In April 2017, the defense department launched the MAVEN project with Google.  The objective of the project was, in Pentagon’s statement, to develop “computer-vision algorithms...of full-motion video data that DoD collects.” Simply, it was to use new advances in machine learning on drone strike images to develop a list of targets to strike given a new image. Google claimed this project was worth $9 million dollars, but internal documents showed initial estimates at $15 million with hopes of the budget increasing to more than $250 million over the next couple of years. Aileen Banks, the executive director of Google’s business with the government, also hoped to use the deal to increase Google’s security clearance. “They are really fast tracking our SRG4 ATO (security cert),” she wrote. “This is priceless."
Over the first 3 months after announcing the contract publicly, Google faced protests within and outside the company. A petition by 4000 google employees called on the company to cancel the contract and declared that they “believe that Google should not be in the business of war." Several dozen employees also resigned in protest, citing various ethical reasons about the use of AI in conflict. By June of that year, Google bent to pressure within and outside the company. The declared their intention “not to renew” the contract with the Pentagon after it expires in 2019. Google’s experience here likely influenced their decision-making when it came to the JEDI contract.
Response from Industry to Google
Management at several major Tech companies responded to Google pulling out. Jeff Bezos, at Amazon, struck a patriotic tone declaring “If big tech companies are going to turn their back on the Department of Defense, this country is going to be in trouble.” Brad Smith at Microsoft declared his intent to continue pursuing the contract with “we want the people who defend USA to have access to the nation’s best technology, including from Microsoft.” Meanwhile, an anonymous group of Microsoft employees produced their own open letter calling on the company not to bid on JEDI. As of right now, Microsoft has not bent to pressure.
The Threat of Unionization
The largest risk of tension between workers and management is unionization. One of the foundations of Silicon Valley is hostility to unions. The high pay and benefits many of the tech workers hold keeps them from having a material interest in organizing. But, controversial decision making by management has increasingly radicalized workers. The decision to take contracts with authoritarian regimes and military organizations conflicts with the values the companies promote to their workers. The result of this conflict of material interest and values has led to worker action, potentially towards unionization.
Action by Google Employees
Google workers have led the way on this. On November 28th, 2018, google workers followed up their victory against the MAVEN project with a signed open letter/petition against the DRAGONFLY project. This project, which is to build a censorship system for google processes in China offended the values many employees held on tech increasing transparency. Frustration with management on gender issues is also causing worker action against Google.
During the month of October, a member of Google’s management was given a $90 million dollar severance package after credible reports came out that he had engaged in sexual harassment. Google workers responded by arranging a hastily organized walkout, with demands including placing labor representation on the corporate board and enforcing class lawsuits against management on sexual harassment.
Action by Microsoft Employees
Microsoft workers have also started to take increasing action. So far, this action has taken the form of open letters and petitions. In July of 2018, 100 microsoft employees wrote an open letter calling on the organization to drop its contracts with the U.S. Immigration and Customs Enforcement agency(ICE). This led to the organization releasing a memo declaring ICE "cruel and abusive" and that the organization would not participate in any projects separating families. Tellingly, this did not mean the company would not work with organizations that may indirectly contribute to the "cruel and abusive" practices. At the end of the bidding process on JEDI, employees at the company released an anonymous open letter calling on the company not to bid on the contract. However, management has resisted this pressure, defending the contract as patriotic.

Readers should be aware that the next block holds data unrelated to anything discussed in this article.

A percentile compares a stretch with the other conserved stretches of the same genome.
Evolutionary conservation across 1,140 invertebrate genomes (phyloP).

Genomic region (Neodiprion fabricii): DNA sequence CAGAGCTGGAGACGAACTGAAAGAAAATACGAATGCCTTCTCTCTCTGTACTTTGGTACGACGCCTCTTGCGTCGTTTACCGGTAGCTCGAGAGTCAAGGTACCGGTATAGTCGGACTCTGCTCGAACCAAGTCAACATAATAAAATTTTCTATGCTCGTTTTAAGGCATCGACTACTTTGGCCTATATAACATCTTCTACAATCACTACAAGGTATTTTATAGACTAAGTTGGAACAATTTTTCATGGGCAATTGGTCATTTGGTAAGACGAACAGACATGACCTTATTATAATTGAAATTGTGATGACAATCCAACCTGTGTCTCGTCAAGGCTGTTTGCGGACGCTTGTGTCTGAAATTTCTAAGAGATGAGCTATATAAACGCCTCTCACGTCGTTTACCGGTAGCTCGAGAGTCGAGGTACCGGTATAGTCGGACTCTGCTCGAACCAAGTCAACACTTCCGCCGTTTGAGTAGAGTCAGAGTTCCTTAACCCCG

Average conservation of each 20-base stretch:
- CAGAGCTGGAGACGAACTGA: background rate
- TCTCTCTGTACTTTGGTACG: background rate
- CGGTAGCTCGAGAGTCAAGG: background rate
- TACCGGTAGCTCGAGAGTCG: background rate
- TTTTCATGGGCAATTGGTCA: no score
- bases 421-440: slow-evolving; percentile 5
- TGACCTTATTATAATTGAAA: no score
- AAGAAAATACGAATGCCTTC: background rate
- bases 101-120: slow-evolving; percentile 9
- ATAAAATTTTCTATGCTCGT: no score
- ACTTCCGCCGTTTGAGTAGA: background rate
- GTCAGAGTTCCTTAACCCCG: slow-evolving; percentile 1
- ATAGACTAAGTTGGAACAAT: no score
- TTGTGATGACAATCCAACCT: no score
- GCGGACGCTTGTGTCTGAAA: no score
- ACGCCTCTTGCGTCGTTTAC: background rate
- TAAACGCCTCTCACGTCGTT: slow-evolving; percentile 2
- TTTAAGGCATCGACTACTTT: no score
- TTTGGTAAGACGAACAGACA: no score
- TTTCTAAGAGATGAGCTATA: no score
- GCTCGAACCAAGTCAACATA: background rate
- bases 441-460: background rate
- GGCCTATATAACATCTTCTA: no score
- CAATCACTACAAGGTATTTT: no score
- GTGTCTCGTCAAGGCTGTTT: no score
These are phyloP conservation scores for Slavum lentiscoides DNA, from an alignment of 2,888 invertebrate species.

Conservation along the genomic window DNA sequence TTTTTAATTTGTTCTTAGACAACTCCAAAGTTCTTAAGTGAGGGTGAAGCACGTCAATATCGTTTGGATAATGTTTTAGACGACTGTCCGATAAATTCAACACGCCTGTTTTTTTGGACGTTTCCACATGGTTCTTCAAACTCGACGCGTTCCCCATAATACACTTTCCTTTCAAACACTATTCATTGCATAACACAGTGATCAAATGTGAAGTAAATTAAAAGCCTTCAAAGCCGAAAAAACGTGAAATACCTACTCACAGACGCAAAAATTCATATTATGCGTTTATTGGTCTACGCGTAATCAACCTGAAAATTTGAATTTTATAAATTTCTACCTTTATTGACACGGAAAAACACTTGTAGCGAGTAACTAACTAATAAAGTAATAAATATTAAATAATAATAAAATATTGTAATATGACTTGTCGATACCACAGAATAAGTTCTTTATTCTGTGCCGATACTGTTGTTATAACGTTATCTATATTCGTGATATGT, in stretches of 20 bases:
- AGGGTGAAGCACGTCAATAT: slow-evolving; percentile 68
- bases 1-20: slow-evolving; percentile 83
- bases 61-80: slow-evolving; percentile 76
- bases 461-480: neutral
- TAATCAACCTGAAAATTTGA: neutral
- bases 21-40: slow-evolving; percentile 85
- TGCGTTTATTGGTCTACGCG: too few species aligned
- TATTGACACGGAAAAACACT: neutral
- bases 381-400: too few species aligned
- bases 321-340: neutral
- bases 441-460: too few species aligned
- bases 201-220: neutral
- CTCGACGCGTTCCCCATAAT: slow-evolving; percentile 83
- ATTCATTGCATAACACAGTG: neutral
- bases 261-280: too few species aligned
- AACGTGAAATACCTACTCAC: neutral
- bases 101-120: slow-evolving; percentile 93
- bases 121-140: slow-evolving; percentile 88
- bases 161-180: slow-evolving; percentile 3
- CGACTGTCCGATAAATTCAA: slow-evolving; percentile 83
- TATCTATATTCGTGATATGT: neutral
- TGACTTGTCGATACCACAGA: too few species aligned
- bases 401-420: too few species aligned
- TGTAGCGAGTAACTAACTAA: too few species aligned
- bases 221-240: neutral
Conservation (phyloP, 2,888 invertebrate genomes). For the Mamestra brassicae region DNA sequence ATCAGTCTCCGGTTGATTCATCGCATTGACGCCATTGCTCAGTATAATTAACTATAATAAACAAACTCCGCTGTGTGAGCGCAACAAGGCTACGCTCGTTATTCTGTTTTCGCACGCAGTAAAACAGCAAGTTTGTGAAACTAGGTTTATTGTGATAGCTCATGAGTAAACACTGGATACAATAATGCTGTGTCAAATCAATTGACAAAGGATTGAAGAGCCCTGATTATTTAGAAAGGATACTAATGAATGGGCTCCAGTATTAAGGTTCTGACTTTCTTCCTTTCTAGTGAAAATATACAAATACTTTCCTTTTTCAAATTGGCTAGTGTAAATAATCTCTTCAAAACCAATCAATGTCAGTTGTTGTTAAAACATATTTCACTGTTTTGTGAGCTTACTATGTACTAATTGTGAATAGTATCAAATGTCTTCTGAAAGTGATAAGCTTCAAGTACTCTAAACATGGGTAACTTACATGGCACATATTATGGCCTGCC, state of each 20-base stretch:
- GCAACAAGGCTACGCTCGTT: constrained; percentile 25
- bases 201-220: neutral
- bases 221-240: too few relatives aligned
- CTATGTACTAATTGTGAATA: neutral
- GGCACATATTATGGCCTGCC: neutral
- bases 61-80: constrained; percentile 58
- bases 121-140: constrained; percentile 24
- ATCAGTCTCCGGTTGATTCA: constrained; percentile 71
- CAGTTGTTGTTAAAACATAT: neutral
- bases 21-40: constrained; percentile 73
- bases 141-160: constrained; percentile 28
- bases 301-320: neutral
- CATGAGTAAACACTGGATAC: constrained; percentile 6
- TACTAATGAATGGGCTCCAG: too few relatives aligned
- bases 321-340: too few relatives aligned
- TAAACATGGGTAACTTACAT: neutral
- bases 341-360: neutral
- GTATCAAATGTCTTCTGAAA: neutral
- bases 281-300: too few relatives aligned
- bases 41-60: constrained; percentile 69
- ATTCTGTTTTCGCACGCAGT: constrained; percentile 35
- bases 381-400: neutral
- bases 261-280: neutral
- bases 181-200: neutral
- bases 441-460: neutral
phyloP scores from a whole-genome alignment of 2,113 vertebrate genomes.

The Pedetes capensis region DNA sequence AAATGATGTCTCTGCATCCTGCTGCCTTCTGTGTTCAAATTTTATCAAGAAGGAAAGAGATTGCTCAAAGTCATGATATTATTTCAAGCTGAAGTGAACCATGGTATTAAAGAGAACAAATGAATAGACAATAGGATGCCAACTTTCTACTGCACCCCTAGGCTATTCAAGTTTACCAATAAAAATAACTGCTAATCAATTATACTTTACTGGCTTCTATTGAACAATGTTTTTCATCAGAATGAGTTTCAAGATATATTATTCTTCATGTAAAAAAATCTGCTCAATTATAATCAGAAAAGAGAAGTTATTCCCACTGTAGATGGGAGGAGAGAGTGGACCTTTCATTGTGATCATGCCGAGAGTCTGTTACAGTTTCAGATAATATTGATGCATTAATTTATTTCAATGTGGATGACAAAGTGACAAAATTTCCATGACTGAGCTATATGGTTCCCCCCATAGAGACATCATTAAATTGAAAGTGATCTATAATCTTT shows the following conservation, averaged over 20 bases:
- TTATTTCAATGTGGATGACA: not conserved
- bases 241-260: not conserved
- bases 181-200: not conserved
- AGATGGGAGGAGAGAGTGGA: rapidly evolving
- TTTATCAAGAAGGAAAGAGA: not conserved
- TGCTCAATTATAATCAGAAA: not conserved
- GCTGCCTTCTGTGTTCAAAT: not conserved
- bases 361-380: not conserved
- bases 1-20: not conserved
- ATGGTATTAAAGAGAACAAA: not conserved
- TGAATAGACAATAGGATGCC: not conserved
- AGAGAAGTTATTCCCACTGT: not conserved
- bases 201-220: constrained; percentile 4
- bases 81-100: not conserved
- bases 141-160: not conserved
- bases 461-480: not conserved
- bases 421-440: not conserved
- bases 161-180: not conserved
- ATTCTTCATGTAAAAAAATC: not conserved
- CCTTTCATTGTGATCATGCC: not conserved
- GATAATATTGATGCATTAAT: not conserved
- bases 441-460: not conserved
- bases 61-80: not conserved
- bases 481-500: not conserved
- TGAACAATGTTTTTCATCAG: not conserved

New Union Movements
Two union movements have sprouted up over 2018 called the Tech Workers Coalition and Tech Solidarity.  Tech Solidarity was formed in 2017, as a reaction to the rise of Donald Trump to the presidency of the U.S.. Their chief worry was that Silicon Valley would bend to the controversial president, who they ideologically opposed. The Tech Workers Coalition formed earlier, and they have so far focused on blue collar workers in the valley. In 2017, they worked successfully with Facebook workers to unionize Facebook cafeteria workers.
The nature of the contract, given the scale of ambition and it's value will provide a major advantage to any company that can obtain it. Given the recency of Cloud Services, the ambition of the project could work to accelerate innovation and provide the winner the chance to increase market share in the industry. Access to the security clearance the project provides also will help the winner compete for other, future Pentagon projects. However, the increasingly controversial nature of the current administration and the military is creating tensions within the largest tech companies. This tension has the chance to open the Pandora's box of unionization, which would threaten the profitability of these organizations and potentially even control of their decision making.This has led the management of the great tech companies in several directions. The management of Google has bent to pressure, and is moving away from controversial contracts. Meanwhile, the management at companies such as Microsoft and Amazon are trying to instill new values of patriotic duty over ethical considerations.